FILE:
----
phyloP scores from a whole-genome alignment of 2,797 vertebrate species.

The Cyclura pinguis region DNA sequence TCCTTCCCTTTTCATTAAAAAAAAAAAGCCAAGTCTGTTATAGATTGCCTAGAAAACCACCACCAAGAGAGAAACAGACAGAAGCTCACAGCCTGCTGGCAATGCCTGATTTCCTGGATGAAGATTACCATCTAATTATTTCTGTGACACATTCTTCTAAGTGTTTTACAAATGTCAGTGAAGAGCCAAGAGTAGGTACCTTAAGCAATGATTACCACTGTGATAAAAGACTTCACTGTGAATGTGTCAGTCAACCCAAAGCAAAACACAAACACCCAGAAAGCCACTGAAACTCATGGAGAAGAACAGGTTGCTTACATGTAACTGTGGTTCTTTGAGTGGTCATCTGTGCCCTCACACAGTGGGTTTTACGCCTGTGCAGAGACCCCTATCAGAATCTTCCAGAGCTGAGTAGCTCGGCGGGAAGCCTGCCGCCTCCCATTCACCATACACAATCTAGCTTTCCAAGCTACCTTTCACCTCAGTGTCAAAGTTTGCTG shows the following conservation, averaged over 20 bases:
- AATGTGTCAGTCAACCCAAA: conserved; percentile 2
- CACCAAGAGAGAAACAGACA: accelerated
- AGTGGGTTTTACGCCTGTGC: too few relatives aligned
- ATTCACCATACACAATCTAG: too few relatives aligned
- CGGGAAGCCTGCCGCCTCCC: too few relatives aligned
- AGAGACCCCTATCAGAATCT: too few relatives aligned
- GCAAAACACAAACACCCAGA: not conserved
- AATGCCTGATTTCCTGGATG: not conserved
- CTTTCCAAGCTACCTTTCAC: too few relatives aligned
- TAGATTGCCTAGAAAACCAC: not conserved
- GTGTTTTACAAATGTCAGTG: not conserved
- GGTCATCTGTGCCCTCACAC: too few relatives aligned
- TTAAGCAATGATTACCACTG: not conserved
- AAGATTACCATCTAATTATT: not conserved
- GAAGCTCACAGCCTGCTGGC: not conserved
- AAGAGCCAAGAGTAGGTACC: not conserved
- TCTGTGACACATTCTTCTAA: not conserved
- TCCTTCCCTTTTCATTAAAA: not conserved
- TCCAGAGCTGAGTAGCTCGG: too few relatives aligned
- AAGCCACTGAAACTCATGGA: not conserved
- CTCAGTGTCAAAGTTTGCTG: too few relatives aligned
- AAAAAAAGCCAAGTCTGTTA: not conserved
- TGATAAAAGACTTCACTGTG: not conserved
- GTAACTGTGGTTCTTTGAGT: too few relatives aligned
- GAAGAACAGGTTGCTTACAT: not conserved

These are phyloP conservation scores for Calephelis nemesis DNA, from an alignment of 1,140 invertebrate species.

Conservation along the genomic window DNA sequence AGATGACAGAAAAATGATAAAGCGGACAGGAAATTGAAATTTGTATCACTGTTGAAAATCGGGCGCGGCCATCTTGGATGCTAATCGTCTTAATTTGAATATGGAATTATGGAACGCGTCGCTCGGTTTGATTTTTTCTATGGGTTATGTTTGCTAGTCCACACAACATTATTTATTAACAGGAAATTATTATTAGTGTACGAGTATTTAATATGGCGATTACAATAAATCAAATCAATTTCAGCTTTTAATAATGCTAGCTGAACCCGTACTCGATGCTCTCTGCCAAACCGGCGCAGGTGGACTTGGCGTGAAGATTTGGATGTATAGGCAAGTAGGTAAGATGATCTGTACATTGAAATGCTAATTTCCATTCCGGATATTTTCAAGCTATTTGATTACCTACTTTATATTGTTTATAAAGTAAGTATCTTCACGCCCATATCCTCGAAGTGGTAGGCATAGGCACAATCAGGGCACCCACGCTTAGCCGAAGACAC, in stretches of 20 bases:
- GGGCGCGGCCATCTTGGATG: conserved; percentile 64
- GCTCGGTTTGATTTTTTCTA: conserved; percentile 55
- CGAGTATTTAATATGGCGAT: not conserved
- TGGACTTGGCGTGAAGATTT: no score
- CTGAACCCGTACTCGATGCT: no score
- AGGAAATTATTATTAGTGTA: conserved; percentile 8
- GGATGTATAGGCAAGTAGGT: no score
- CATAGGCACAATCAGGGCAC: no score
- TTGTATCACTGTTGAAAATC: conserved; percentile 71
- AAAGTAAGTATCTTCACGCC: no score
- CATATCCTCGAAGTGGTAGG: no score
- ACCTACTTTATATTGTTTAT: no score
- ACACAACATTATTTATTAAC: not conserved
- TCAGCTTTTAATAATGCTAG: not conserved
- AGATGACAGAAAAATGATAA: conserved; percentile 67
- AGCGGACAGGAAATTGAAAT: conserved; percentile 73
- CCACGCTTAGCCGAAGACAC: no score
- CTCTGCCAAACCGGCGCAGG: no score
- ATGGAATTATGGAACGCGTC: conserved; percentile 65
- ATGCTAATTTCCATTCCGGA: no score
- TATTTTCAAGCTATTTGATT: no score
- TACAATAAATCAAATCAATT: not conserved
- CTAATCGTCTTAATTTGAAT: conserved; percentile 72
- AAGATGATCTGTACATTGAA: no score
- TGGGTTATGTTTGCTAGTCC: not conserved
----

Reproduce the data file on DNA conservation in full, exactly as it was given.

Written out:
phyloP scores from a whole-genome alignment of 2,797 vertebrate species.

The Cyclura pinguis region DNA sequence TCCTTCCCTTTTCATTAAAAAAAAAAAGCCAAGTCTGTTATAGATTGCCTAGAAAACCACCACCAAGAGAGAAACAGACAGAAGCTCACAGCCTGCTGGCAATGCCTGATTTCCTGGATGAAGATTACCATCTAATTATTTCTGTGACACATTCTTCTAAGTGTTTTACAAATGTCAGTGAAGAGCCAAGAGTAGGTACCTTAAGCAATGATTACCACTGTGATAAAAGACTTCACTGTGAATGTGTCAGTCAACCCAAAGCAAAACACAAACACCCAGAAAGCCACTGAAACTCATGGAGAAGAACAGGTTGCTTACATGTAACTGTGGTTCTTTGAGTGGTCATCTGTGCCCTCACACAGTGGGTTTTACGCCTGTGCAGAGACCCCTATCAGAATCTTCCAGAGCTGAGTAGCTCGGCGGGAAGCCTGCCGCCTCCCATTCACCATACACAATCTAGCTTTCCAAGCTACCTTTCACCTCAGTGTCAAAGTTTGCTG shows the following conservation, averaged over 20 bases:
- AATGTGTCAGTCAACCCAAA: conserved; percentile 2
- CACCAAGAGAGAAACAGACA: accelerated
- AGTGGGTTTTACGCCTGTGC: too few relatives aligned
- ATTCACCATACACAATCTAG: too few relatives aligned
- CGGGAAGCCTGCCGCCTCCC: too few relatives aligned
- AGAGACCCCTATCAGAATCT: too few relatives aligned
- GCAAAACACAAACACCCAGA: not conserved
- AATGCCTGATTTCCTGGATG: not conserved
- CTTTCCAAGCTACCTTTCAC: too few relatives aligned
- TAGATTGCCTAGAAAACCAC: not conserved
- GTGTTTTACAAATGTCAGTG: not conserved
- GGTCATCTGTGCCCTCACAC: too few relatives aligned
- TTAAGCAATGATTACCACTG: not conserved
- AAGATTACCATCTAATTATT: not conserved
- GAAGCTCACAGCCTGCTGGC: not conserved
- AAGAGCCAAGAGTAGGTACC: not conserved
- TCTGTGACACATTCTTCTAA: not conserved
- TCCTTCCCTTTTCATTAAAA: not conserved
- TCCAGAGCTGAGTAGCTCGG: too few relatives aligned
- AAGCCACTGAAACTCATGGA: not conserved
- CTCAGTGTCAAAGTTTGCTG: too few relatives aligned
- AAAAAAAGCCAAGTCTGTTA: not conserved
- TGATAAAAGACTTCACTGTG: not conserved
- GTAACTGTGGTTCTTTGAGT: too few relatives aligned
- GAAGAACAGGTTGCTTACAT: not conserved

These are phyloP conservation scores for Calephelis nemesis DNA, from an alignment of 1,140 invertebrate species.

Conservation along the genomic window DNA sequence AGATGACAGAAAAATGATAAAGCGGACAGGAAATTGAAATTTGTATCACTGTTGAAAATCGGGCGCGGCCATCTTGGATGCTAATCGTCTTAATTTGAATATGGAATTATGGAACGCGTCGCTCGGTTTGATTTTTTCTATGGGTTATGTTTGCTAGTCCACACAACATTATTTATTAACAGGAAATTATTATTAGTGTACGAGTATTTAATATGGCGATTACAATAAATCAAATCAATTTCAGCTTTTAATAATGCTAGCTGAACCCGTACTCGATGCTCTCTGCCAAACCGGCGCAGGTGGACTTGGCGTGAAGATTTGGATGTATAGGCAAGTAGGTAAGATGATCTGTACATTGAAATGCTAATTTCCATTCCGGATATTTTCAAGCTATTTGATTACCTACTTTATATTGTTTATAAAGTAAGTATCTTCACGCCCATATCCTCGAAGTGGTAGGCATAGGCACAATCAGGGCACCCACGCTTAGCCGAAGACAC, in stretches of 20 bases:
- GGGCGCGGCCATCTTGGATG: conserved; percentile 64
- GCTCGGTTTGATTTTTTCTA: conserved; percentile 55
- CGAGTATTTAATATGGCGAT: not conserved
- TGGACTTGGCGTGAAGATTT: no score
- CTGAACCCGTACTCGATGCT: no score
- AGGAAATTATTATTAGTGTA: conserved; percentile 8
- GGATGTATAGGCAAGTAGGT: no score
- CATAGGCACAATCAGGGCAC: no score
- TTGTATCACTGTTGAAAATC: conserved; percentile 71
- AAAGTAAGTATCTTCACGCC: no score
- CATATCCTCGAAGTGGTAGG: no score
- ACCTACTTTATATTGTTTAT: no score
- ACACAACATTATTTATTAAC: not conserved
- TCAGCTTTTAATAATGCTAG: not conserved
- AGATGACAGAAAAATGATAA: conserved; percentile 67
- AGCGGACAGGAAATTGAAAT: conserved; percentile 73
- CCACGCTTAGCCGAAGACAC: no score
- CTCTGCCAAACCGGCGCAGG: no score
- ATGGAATTATGGAACGCGTC: conserved; percentile 65
- ATGCTAATTTCCATTCCGGA: no score
- TATTTTCAAGCTATTTGATT: no score
- TACAATAAATCAAATCAATT: not conserved
- CTAATCGTCTTAATTTGAAT: conserved; percentile 72
- AAGATGATCTGTACATTGAA: no score
- TGGGTTATGTTTGCTAGTCC: not conserved